To highlight the beneficial effects of China’s use in AI facial recognition, there has been significant success in eliminating crime. For example, in Zhengzhou, a police officer was able to spot a heroin smuggler at a train station. In Qingdao, artificial intelligence captured two dozen criminal suspects during a festival. These programs have found criminals, like murderers, drug dealers, etc. Beijing is embracing the technology that would track 1.4 billion people and assemble national surveillance systems. Train stations can now scan for the most wanted criminals in China (Mozur, 2018). “Already, China has an estimated 200 million surveillance cameras — four times as many as the United States” (Mozur, 2018).
One of the major necessities in the usage of AI technology is transparency by companies, States, and international organizations. The world must be able to fully grasp the development, usage, and intentions behind the technology. The OHCHR report states that: “The complexity of the data environment, algorithms and models underlying the development and operation of AI systems, as well as intentional secrecy of government and private actors are factors undermining meaningful ways for the public to understand the effects of AI systems on human rights and society” (United Nations, 2021). There is responsibility within the public and private sector, technology companies, academic research, State obligations, international obligations, and NGO commitments to use facial recognition to enhance human rights.
Amnesty International launched a global campaign to ban facial recognition technology as it allows for racist policing and threatens the right to protest. Matt Mahmoudi, AI and Human Rights Researcher at Amnesty International stated, “Facial recognition risks being weaponized by law enforcement against marginalized communities around the world. From New Delhi to New York, this invasive technology turns our identities against us and undermines human rights” . Matt and the organization feel the technology can function as racial weaponry. UK courts ruled facial recognition as a technology that violates human rights, personal freedom, invades privacy, and carries discrimination in its practice but not to eliminate it, just utilize it for greater goods (Fernandez, 2020).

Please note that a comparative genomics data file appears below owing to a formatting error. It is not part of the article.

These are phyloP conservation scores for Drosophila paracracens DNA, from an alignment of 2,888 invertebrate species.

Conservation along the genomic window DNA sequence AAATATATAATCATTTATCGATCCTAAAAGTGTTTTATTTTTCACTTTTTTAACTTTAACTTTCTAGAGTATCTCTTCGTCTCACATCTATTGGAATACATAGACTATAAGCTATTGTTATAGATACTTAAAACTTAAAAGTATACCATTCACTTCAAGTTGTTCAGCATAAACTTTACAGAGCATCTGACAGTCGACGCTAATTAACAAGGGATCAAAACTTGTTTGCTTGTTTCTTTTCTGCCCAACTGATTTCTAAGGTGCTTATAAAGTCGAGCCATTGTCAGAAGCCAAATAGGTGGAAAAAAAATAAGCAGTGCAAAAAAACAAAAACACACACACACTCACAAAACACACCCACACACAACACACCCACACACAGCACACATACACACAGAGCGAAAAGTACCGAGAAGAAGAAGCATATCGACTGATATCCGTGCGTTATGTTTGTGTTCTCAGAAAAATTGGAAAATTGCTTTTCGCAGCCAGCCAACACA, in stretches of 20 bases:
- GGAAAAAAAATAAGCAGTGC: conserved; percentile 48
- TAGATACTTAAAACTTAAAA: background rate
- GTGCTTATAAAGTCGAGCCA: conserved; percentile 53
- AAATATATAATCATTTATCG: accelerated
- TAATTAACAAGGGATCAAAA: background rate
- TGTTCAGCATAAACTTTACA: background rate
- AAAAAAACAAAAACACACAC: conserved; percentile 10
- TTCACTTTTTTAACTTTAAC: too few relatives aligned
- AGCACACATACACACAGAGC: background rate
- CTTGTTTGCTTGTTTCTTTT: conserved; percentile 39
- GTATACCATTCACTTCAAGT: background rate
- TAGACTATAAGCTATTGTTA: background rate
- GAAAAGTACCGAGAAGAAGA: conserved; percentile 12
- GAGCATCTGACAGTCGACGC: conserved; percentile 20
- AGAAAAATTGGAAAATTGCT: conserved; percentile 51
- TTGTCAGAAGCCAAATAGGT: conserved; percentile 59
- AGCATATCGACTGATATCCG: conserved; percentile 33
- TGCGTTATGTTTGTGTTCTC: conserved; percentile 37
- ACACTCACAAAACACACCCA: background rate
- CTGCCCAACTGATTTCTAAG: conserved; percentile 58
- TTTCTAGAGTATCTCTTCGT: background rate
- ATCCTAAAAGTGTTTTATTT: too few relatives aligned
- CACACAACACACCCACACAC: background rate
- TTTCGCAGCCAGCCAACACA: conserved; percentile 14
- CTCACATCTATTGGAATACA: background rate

AI has a larger barrier of discriminatory issuing that flaws the technology. “In fact, Asians and African Americans are 100 times more likely to be misidentified than white men, with Native Americans having the highest rates of false identifications” (Fernandez, 2020). The data training for the technology is set to search for certain racial and color features. For example, if the technology is trained on data that is based on white males, then it will focus on white males. South Wales Police force had used facial recognition to find a known criminal at the Champions League Final which then resulted in 92% of the matches being a false positive. Similarly, Detroit police ran into the same issue of 96% false positives in a search that arrested the wrong man (Fernandez, 2020). For this technology to be used it must be perfected and structured to protect human rights as it has been a flawed system in previous cases.
Artificial Intelligence Facial Recognition technology has become one of the most powerful tools to enhance human rights at the same time it has been orchestrated as weaponry against humanity. This technology stands on a considerable spectrum with two polar opposite conditions. Responsibility to exercise the use of this technology is a concern for the State, government, the international community, the private sector, public companies, and education. To ethically use this technology, transparency must be communicated, and intentions need to be founded on the enhancement of human life.
List of References